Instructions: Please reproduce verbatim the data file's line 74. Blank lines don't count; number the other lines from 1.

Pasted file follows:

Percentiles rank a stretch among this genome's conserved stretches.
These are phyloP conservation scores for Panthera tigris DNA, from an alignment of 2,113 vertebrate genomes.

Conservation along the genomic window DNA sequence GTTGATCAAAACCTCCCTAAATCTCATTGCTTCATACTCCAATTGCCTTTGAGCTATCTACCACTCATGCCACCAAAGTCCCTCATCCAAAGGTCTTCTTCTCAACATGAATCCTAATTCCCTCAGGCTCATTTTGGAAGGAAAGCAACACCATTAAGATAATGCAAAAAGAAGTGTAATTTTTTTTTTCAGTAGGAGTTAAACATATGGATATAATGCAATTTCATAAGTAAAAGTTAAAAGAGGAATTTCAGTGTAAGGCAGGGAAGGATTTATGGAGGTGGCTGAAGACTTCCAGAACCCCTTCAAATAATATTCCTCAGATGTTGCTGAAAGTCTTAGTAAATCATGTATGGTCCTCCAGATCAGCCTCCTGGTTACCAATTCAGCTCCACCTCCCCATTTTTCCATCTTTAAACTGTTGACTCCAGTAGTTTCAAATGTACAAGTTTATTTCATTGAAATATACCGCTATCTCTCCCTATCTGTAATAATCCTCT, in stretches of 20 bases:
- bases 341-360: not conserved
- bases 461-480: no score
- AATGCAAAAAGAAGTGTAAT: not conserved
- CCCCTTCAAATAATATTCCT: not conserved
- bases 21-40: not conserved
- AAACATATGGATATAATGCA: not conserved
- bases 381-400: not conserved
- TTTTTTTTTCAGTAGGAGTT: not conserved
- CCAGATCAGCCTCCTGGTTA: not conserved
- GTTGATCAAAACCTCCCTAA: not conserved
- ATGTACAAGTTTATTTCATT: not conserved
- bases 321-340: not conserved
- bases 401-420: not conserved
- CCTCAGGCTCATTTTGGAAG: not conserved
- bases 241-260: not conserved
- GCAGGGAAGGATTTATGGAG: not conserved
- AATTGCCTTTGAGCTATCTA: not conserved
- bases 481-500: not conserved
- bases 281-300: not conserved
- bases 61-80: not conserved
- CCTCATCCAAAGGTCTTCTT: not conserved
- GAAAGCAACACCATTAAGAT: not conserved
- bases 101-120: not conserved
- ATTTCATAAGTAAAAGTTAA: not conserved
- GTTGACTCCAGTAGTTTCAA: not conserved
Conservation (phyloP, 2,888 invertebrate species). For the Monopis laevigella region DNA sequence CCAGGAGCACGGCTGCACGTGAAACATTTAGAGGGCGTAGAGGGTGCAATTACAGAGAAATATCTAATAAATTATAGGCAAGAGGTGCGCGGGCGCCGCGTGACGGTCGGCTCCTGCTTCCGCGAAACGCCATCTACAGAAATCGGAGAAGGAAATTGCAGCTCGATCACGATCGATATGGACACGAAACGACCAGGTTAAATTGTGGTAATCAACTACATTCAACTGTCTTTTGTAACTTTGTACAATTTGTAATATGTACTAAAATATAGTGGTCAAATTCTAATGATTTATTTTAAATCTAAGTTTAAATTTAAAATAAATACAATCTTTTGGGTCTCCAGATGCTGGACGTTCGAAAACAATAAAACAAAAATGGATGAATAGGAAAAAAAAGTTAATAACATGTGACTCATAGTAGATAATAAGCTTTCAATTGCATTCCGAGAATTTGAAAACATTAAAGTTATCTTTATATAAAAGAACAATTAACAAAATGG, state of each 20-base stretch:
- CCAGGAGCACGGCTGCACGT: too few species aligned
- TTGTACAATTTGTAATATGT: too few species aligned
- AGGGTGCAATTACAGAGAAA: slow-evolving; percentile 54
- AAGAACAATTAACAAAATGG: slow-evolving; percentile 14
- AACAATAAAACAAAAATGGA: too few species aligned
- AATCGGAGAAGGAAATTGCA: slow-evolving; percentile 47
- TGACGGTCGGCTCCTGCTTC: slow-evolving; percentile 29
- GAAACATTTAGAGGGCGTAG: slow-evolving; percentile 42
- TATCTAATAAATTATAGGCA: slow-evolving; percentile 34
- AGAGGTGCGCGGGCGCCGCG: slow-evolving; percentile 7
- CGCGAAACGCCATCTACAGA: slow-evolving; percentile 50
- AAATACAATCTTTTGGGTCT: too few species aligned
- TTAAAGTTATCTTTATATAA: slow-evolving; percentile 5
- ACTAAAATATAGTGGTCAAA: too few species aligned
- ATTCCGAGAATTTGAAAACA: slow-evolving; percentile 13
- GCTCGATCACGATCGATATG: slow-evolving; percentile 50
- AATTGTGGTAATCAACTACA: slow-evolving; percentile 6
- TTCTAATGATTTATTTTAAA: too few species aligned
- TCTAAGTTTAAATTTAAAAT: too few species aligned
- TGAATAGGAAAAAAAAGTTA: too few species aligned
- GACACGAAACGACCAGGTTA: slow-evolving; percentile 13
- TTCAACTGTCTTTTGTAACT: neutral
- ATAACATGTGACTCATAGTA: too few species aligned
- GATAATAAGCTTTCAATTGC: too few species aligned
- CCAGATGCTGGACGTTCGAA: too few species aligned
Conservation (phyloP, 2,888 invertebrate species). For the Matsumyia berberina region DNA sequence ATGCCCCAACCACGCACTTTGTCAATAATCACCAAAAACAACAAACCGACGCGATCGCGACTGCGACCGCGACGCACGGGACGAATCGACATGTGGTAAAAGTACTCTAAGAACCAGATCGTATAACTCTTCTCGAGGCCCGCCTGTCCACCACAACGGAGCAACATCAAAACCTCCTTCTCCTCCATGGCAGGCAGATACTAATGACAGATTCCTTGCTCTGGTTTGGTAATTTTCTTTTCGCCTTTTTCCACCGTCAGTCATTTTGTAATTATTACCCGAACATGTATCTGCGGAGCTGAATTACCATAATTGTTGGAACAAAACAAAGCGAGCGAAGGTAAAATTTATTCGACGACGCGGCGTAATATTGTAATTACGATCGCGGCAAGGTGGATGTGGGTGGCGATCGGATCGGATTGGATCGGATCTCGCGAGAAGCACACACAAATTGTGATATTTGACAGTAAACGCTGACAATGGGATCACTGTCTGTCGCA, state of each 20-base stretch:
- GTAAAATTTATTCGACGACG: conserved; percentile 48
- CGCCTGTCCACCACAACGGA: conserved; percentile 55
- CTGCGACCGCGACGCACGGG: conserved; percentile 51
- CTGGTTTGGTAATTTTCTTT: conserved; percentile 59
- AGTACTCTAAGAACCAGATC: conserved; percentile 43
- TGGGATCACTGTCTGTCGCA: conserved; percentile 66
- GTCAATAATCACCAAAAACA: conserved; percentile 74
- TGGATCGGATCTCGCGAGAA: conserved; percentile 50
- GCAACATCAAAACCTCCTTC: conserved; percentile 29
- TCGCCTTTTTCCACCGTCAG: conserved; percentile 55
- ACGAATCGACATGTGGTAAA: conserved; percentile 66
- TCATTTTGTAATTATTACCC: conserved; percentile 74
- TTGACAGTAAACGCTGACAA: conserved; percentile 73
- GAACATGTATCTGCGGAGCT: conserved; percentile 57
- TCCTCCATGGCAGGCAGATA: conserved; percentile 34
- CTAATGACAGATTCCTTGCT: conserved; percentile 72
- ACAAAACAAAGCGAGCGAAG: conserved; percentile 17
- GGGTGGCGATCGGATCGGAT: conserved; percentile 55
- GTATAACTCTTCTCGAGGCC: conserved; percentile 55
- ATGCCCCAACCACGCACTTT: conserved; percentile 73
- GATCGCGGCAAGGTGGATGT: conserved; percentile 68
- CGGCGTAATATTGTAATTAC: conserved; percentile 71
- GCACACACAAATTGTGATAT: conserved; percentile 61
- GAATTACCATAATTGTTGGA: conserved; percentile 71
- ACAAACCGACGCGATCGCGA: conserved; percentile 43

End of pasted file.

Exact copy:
- GTATAACTCTTCTCGAGGCC: conserved; percentile 55